WEDNESDAY, March 23 (HealthDay News) -- A new study helps explain how some lung cancers become resistant to targeted drug therapy.
Researchers at the Massachusetts General Hospital Cancer Center analyzed tumor samples from 37 patients with non-small cell lung cancer, the leading cause of cancer death worldwide, and identified two new genetic changes associated with resistance.
They also confirmed resistance-related genetic changes identified in previous studies.
The MGH team also discovered that the cellular nature of some tumors changes in response to treatment and that genetic mutations associated with drug resistance can disappear after treatment is halted.
The findings highlight the importance of monitoring the molecular status of lung cancer tumors throughout the treatment process, the researchers said.
"It is really remarkable how much we oncologists assume about a tumor based on a single biopsy taken at one time, usually the time of diagnosis," lead author Dr. Lecia Sequist said in an MGH news release. "Many cancers can evolve in response to exposure to different therapies over time, and we may be blind to the implications of these changes simply because we haven't been looking for them."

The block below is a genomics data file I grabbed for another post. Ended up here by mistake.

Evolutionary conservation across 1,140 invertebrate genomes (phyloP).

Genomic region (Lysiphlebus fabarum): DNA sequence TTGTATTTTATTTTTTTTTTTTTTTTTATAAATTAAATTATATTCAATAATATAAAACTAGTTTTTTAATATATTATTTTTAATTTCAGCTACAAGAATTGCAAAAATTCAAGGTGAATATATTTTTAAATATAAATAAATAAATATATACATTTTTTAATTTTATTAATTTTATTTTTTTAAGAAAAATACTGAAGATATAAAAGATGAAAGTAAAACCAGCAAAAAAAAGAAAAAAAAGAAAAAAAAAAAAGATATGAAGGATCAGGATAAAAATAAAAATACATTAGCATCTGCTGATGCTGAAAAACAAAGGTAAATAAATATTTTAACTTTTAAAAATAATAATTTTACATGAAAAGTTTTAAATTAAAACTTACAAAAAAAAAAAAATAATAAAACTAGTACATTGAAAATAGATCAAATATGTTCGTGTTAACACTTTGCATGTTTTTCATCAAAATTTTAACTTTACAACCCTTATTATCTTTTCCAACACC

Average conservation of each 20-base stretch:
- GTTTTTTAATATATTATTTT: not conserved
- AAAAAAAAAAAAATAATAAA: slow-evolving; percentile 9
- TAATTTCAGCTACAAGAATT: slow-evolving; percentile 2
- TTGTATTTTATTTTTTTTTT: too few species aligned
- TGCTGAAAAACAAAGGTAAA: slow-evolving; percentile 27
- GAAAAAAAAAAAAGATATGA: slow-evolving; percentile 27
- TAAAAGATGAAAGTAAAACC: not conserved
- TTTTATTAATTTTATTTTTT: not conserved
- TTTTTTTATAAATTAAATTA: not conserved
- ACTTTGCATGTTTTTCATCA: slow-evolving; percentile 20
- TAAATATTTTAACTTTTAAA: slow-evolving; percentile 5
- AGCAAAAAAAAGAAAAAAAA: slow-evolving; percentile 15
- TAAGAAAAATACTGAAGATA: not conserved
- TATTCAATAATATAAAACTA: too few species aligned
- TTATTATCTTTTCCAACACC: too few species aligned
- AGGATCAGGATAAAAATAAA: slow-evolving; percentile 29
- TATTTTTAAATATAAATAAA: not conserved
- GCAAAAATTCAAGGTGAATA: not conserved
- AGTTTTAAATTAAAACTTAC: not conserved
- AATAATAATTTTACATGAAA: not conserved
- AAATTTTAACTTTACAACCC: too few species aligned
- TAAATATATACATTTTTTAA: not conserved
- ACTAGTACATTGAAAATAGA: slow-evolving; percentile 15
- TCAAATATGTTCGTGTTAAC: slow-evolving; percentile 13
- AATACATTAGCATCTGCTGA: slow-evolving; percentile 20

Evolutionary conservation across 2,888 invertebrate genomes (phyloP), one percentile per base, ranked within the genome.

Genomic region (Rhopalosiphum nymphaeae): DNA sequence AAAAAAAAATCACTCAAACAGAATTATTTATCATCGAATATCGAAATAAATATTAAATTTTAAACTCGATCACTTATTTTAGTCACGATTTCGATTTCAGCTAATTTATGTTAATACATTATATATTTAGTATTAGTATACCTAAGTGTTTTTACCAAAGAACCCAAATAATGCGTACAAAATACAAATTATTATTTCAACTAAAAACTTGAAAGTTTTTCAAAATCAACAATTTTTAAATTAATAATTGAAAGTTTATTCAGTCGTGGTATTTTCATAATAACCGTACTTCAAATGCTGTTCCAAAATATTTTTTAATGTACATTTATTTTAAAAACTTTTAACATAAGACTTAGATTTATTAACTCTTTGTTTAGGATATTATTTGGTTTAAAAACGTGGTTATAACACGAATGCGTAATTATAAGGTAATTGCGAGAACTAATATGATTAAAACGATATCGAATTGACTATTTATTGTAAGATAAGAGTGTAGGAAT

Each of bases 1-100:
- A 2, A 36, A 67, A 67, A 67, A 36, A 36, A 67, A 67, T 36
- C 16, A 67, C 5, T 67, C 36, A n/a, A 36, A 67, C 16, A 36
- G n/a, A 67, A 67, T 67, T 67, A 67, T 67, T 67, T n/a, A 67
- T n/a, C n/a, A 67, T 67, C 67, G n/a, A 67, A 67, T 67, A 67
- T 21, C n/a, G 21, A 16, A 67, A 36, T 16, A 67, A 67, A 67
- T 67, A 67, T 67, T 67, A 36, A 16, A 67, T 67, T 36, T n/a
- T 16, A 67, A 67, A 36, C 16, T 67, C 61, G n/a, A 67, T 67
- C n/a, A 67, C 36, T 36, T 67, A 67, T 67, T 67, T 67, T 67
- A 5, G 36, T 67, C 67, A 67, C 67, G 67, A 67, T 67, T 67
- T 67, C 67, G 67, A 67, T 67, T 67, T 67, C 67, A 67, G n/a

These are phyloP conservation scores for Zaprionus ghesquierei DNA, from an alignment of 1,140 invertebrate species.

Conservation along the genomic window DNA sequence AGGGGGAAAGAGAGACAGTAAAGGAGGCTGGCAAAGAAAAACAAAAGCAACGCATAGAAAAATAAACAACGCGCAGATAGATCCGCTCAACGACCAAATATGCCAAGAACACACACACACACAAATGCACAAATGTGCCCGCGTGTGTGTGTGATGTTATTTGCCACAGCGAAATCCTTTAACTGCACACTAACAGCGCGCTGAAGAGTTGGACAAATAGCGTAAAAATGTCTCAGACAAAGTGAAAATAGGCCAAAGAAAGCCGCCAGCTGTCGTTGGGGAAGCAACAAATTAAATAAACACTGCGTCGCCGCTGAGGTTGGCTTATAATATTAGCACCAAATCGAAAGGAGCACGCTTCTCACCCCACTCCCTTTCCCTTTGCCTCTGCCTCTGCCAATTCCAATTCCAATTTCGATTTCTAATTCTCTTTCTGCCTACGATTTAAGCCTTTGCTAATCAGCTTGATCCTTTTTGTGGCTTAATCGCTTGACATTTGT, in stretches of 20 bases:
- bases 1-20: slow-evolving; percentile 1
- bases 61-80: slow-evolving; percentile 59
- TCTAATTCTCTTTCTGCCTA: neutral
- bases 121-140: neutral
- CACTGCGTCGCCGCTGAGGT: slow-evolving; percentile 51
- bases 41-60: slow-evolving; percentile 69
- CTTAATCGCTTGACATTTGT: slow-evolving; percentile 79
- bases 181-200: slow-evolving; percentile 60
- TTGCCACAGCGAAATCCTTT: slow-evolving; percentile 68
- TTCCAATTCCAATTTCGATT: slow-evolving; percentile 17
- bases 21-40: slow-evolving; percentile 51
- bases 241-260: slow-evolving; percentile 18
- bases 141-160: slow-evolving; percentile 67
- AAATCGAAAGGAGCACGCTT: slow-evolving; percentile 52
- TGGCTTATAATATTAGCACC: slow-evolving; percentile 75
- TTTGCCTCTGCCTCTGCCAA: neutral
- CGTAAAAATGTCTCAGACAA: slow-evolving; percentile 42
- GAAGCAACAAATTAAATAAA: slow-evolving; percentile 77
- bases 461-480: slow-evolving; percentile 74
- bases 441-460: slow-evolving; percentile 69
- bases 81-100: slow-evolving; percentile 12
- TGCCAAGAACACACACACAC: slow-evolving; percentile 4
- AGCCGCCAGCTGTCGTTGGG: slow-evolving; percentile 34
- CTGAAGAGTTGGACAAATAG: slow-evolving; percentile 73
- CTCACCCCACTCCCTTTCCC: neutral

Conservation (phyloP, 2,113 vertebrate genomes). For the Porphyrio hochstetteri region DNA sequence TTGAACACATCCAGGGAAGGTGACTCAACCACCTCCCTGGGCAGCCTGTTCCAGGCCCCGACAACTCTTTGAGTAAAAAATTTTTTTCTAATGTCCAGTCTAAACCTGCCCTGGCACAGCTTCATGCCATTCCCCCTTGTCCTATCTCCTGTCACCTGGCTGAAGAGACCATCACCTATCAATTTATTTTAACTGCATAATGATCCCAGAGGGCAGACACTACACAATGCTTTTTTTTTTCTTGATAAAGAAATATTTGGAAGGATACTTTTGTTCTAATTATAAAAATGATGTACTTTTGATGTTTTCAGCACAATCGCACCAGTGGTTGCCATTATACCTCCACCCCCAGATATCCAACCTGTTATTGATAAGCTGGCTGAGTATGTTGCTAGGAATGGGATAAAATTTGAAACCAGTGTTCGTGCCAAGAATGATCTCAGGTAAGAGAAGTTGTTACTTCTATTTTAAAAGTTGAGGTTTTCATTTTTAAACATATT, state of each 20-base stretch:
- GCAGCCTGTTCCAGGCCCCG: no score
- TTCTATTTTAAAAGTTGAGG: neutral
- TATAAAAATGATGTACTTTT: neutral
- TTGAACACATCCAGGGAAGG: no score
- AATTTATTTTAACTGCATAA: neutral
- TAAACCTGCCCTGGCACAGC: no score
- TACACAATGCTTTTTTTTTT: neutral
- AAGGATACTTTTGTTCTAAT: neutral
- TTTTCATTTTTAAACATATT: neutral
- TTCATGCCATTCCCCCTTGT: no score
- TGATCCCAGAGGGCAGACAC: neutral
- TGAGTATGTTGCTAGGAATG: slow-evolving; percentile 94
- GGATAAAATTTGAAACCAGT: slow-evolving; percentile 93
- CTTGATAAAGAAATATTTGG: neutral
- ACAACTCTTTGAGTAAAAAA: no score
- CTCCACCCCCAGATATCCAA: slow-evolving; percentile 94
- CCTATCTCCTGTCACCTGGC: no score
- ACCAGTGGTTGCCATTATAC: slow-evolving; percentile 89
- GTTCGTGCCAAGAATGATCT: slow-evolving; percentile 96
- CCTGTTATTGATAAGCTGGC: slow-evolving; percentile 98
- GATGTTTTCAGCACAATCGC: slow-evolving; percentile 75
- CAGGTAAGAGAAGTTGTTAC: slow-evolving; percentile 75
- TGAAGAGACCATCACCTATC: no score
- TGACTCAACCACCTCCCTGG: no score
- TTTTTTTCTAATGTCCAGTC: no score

"Our findings suggest that, when feasible, oncogene-driven cancers should be interrogated with repeat biopsies throughout the course of the disease," Sequist said. "Doing so could both contribute to greater understanding of acquired resistance and give caregivers better information about whether resumption of targeted therapy or initiation of a standard therapy would be most appropriate for an individual patient."
The study appears March 23 in the journal Science Translational Medicine.
The American Cancer Society has more about non-small-cell lung cancer.
-- Robert Preidt
SOURCE: Massachusetts General Hospital, news release, March 23, 2011
All rights reserved